Description A new sintering process was developed for manufacturing copper microchannels and a patent application was made. The process provides a low cost technology for manufacturing multilayers of directional channels. The resultant microchannels combine the benefits of good heat transfer performance of porous copper and low pressure drop of conventional machined copper microchannels. They offer great potential for use as high-performance compact heat exchangers, e.g. in cooling electronic devices.

The heat transfer performance of porous copper manufactured by the Lost Carbonate Sintering (LCS) process was investigated experimentally and numerically. The unique porous structure was found to be represented well by a 3D geometric model based on the face-centred-cubic arrangement of spheres linked by cylinders. The effects of structural characteristics (porosity, pore size and gradient structures) on the heat transfer coefficient and pressure drop were studied. The fluid flow resistance was found to decrease with increasing porosity and decreasing pore size. Maximum heat transfer performance was observed at an optimum porosity of 60%, where heat removal by conduction and convection is balanced. The permeability, form drag coefficient and heat transfer coefficient of the LCS porous copper are in the ranges of 10-300 micron^2, 0.01-0.15 micron^-1 and 10-25 kW/m^2 K, respectively, showing excellent overall heat transfer performance.

Micro-particle image velocimetry was used to identify the flow regimes and quantify the velocity field at pore scale in microporous media. Pressure-drop measurements and particle image velocimetry measurements were conducted simultaneously to evaluate the flow regimes and flow behaviours. Four different flow regimes were found. The spatial distribution and fluctuation of the velocity in all regimes were investigated. Combining velocity and pressure measurements provided direct evidence that underpins the transitions between the different flow regimes.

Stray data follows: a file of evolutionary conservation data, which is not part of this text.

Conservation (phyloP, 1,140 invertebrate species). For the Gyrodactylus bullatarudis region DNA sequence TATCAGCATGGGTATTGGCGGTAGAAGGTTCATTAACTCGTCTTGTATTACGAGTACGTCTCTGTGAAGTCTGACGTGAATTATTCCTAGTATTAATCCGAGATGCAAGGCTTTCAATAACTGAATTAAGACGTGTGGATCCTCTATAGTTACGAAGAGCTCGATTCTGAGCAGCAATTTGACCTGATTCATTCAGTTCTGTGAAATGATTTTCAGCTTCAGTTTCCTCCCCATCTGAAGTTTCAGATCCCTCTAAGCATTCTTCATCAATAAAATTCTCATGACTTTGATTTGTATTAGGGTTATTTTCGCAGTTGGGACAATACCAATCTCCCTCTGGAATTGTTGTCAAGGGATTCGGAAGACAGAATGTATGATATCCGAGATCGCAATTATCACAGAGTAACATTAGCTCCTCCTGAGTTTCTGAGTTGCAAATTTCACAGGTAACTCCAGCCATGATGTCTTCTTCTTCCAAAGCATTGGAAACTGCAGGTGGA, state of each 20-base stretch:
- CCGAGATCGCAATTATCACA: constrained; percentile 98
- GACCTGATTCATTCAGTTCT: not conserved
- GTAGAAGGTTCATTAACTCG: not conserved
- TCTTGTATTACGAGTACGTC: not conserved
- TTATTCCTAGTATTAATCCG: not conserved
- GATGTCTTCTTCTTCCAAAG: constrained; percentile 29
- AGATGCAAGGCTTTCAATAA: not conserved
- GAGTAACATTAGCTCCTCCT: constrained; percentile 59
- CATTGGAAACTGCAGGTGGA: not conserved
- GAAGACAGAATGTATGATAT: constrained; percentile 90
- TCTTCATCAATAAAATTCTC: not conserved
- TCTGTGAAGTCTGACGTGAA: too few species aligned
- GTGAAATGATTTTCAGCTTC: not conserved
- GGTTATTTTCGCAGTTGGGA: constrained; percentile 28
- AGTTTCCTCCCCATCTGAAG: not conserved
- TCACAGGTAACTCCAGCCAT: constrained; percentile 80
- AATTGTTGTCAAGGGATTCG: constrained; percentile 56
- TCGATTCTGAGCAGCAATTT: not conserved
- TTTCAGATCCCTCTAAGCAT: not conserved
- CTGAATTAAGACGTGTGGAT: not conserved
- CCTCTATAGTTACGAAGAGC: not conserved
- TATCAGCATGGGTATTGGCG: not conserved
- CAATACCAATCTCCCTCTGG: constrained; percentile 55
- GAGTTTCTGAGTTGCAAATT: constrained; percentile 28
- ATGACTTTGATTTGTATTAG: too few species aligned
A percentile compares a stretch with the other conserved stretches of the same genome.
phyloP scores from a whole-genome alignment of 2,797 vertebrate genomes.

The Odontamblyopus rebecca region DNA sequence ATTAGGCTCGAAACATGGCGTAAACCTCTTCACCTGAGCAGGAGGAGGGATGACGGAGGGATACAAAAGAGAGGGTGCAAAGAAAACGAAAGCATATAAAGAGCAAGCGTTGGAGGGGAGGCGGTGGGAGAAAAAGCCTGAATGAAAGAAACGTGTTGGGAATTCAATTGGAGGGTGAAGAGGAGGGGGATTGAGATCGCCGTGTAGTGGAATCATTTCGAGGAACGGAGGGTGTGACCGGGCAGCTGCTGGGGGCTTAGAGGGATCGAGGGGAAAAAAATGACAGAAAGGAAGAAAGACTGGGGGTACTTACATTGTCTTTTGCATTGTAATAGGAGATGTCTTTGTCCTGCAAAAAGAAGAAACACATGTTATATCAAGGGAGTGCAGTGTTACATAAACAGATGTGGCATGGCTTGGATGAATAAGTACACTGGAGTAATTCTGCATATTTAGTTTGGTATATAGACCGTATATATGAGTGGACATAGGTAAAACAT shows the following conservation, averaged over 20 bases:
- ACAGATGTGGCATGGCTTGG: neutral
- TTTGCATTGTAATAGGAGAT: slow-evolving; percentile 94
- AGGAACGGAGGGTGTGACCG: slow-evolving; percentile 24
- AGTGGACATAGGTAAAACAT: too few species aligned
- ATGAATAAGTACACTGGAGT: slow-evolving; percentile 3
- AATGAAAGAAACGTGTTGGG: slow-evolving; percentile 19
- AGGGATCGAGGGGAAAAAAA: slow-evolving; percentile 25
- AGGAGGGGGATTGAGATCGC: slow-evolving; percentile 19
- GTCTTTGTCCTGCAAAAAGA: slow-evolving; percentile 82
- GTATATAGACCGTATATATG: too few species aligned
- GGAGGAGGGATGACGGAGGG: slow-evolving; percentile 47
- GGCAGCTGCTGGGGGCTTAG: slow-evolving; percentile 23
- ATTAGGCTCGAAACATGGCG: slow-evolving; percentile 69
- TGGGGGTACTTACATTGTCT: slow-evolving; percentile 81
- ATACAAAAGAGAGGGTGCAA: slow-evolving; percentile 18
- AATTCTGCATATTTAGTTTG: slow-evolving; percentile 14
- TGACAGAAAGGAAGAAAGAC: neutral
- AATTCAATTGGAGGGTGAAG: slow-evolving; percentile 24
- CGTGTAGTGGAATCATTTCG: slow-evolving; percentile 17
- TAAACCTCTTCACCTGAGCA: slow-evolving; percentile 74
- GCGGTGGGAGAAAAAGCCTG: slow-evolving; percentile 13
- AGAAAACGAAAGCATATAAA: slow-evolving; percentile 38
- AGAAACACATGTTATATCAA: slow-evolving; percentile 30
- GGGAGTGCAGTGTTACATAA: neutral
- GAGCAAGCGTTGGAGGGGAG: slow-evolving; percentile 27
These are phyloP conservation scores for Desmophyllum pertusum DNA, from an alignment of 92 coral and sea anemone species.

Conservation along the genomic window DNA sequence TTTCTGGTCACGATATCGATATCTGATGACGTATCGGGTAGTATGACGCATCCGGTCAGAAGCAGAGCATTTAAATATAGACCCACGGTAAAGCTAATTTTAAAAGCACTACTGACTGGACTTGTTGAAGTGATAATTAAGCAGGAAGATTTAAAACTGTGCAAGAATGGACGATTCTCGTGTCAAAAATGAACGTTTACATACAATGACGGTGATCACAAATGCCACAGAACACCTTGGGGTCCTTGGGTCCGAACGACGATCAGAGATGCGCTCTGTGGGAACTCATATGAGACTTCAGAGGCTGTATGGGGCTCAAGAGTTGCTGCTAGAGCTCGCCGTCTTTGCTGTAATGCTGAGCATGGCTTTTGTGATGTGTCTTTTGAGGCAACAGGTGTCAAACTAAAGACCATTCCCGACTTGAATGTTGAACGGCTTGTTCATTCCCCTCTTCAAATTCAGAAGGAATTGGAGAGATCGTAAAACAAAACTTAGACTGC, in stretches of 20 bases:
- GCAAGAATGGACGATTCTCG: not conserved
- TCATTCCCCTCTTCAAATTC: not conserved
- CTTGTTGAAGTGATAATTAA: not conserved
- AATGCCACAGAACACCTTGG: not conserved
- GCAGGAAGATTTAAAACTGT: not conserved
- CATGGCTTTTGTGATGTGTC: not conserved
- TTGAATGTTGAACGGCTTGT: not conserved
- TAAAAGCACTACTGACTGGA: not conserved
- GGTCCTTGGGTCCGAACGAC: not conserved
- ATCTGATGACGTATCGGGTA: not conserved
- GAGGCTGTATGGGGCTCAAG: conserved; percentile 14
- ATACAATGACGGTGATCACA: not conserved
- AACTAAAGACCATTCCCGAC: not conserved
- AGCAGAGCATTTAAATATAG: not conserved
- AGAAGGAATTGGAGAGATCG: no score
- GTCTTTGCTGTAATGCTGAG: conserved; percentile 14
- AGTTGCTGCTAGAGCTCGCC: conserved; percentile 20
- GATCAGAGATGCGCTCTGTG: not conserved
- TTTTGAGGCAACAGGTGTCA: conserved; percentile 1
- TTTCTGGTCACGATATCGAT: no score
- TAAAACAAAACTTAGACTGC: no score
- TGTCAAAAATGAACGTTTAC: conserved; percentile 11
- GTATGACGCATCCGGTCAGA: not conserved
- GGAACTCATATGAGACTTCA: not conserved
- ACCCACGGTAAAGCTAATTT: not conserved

The tortuosity of porous copper was measured by a diffusion method using a diaphragm cell. The tortuosity of porous metals manufactured by space holder methods is in the range of 1.3-1.8, decreasing with porosity and increasing with pore size. The direct diffusion method proves to be more accurate than the indirect methods commonly used.
Exploitation Route This research has demonstrated that the porous copper manufactured by the Lost Carbonate Sintering (LCS) process has good overall heat transfer performance. It has an excellent heat transfer coefficient, while a main drawback is its high flow resistance. The newly developed sintered microchannels reduced the flow resistance significantly compared to LCS porous structure without compromising the heat transfer coefficient. These materials have great potential for use as compact heat exchangers and active cooling devices, especially in high-power-density electronics. Manufacturers and designers of thermal management devices and solutions are sought to develop and commercialise these technologies.

The simultaneous velocity and pressure measurements of fluid flow in micro-porous media proves to be a powerful method to investigate fluid behaviours, especially the transitions between flow regimes. The combination of micro-particle image velocimetry and conventional pressure measurement can be applied to investigating other types of porous materials. The diaphragm cell method for tortuosity measurements has been demonstrated to be more effective and accurate than other common methods, e.g. the acoustic absorption method, and can be implemented with ease to any porous materials.
Sectors Aerospace, Defence and Marine,Electronics,Manufacturing, including Industrial Biotechology

Title Article and method 
Description A method of providing an article having a set of directional channels, including a first directional channel, therein is described. The method comprises preparing a mixture including particles comprising a first material and a first binding agent. The method comprises providing an article precursor by surrounding a pattern comprising a second material with the mixture. The method comprises heating the article precursor thereby coalescing the particles to provide the article. The method comprises removing the pattern by reacting the second material to form a gaseous product, thereby providing the set of directional channels in the article, wherein the set of directional channels corresponds with the removed pattern. Such an article is also described. 
IP Reference GB1811899.2 
Protection Patent application published
Year Protection Granted 2018
Licensed No
Impact Several companies have expressed interest in exploiting the invention commercially.